I fished the Quinapoxet and another stretch of a local river, about which I unfortunately am sworn to secrecy. Landing some good-sized fish on my 3-wt. and 6x/7x tippet made them feel like absolute brutes.
At the Quinnie, I hooked three and landed a 15″ rainbow on a swinging white streamer. I’ve often had good results with a particular streamer that I call The JT Special. I think the roped peacock herl, hot-pink collar, and white marabou make for good color contrast.
The rainbow absolutely crushed the streamer and hooked itself. The fish had been hanging out in a placid seam under a tree. It was in the front-end of the stream, where alpha trout hang out and at which they get first dibs on food drifting down.
At the other river, I landed six browns, including a feisty 15″ one (videos up top, BTW). This one was surrounded by super-fast and absolutely boiling water. But, there was a narrow and very slow-moving seam in the middle, and I threw the nymphs there. Bang!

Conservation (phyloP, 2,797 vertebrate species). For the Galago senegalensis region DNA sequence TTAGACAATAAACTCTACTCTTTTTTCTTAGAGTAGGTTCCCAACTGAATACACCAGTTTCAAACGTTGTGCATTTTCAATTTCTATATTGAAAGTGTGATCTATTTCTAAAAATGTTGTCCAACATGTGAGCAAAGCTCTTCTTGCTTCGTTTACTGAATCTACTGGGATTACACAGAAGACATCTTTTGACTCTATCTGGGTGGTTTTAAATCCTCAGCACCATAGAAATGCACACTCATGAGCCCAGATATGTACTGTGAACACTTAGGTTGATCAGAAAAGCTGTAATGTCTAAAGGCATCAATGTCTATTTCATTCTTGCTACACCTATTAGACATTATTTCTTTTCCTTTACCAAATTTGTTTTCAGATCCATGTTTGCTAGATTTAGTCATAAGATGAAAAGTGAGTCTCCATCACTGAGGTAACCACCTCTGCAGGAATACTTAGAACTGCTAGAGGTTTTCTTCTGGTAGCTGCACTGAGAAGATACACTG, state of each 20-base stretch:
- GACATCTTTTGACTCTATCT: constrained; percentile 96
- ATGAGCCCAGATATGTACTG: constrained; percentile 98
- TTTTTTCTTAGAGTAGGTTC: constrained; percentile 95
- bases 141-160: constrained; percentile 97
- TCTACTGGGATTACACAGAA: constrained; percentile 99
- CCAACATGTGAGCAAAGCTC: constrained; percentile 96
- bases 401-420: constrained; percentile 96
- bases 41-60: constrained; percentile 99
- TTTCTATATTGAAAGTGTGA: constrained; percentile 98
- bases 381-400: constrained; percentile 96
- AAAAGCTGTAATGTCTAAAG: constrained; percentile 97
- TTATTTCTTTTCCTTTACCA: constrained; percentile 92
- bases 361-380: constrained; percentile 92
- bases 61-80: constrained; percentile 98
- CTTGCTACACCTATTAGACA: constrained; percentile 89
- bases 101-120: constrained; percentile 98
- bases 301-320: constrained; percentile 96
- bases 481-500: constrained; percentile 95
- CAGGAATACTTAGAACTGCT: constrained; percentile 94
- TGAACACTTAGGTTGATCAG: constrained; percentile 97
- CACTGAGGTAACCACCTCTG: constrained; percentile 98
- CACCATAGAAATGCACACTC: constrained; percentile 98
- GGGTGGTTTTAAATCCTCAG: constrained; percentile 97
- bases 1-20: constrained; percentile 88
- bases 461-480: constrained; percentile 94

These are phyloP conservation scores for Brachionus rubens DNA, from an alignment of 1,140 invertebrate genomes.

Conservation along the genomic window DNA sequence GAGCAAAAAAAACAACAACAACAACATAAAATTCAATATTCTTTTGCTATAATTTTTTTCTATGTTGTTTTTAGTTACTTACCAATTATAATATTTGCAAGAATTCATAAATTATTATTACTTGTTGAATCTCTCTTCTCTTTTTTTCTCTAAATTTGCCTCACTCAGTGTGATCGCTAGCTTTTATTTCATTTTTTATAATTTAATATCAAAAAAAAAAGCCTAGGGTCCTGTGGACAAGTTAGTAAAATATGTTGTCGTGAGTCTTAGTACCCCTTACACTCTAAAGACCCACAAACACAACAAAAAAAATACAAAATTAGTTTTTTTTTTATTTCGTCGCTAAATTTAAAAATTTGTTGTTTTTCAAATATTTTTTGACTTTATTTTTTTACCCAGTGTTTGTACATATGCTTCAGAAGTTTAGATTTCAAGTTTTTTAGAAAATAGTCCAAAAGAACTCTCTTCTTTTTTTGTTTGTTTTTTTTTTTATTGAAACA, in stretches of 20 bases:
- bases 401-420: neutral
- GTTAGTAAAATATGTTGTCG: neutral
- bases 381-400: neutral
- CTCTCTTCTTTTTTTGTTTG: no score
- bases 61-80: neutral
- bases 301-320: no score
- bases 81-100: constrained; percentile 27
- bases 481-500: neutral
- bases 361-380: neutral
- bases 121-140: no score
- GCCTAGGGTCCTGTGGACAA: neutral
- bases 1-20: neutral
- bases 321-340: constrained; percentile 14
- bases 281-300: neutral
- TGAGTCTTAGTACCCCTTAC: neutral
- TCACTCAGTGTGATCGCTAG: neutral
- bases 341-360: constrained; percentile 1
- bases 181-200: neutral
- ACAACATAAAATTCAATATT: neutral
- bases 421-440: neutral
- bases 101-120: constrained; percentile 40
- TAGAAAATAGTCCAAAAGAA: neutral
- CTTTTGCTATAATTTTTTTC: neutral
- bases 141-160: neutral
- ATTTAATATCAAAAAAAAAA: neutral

The trout did a great job of wrapping my tippet around a branch. I thought I’d lost it. But, thankfully, the fluorocarbon held up. I was able to free the line. Much joy and gratitude.
I continue to have good luck using flies with some color, like pink SJWs, nymphs with hotspots, a flashy red Serendipity, and chartreuse Copper Johns. And, of course, The JT Special.
It’s amazing how conditions have changed in just a few weeks. We are now entering a “golden period” for fly fishing: numerous hatches, active trout, and warming water temperatures. Stockies are creating competition for food, and so, holdovers are more active.
So, turn off the TV, cut a deal with your spouse, talk to your boss, delay the household chores, and do what you can to enjoy the current lights-out conditions.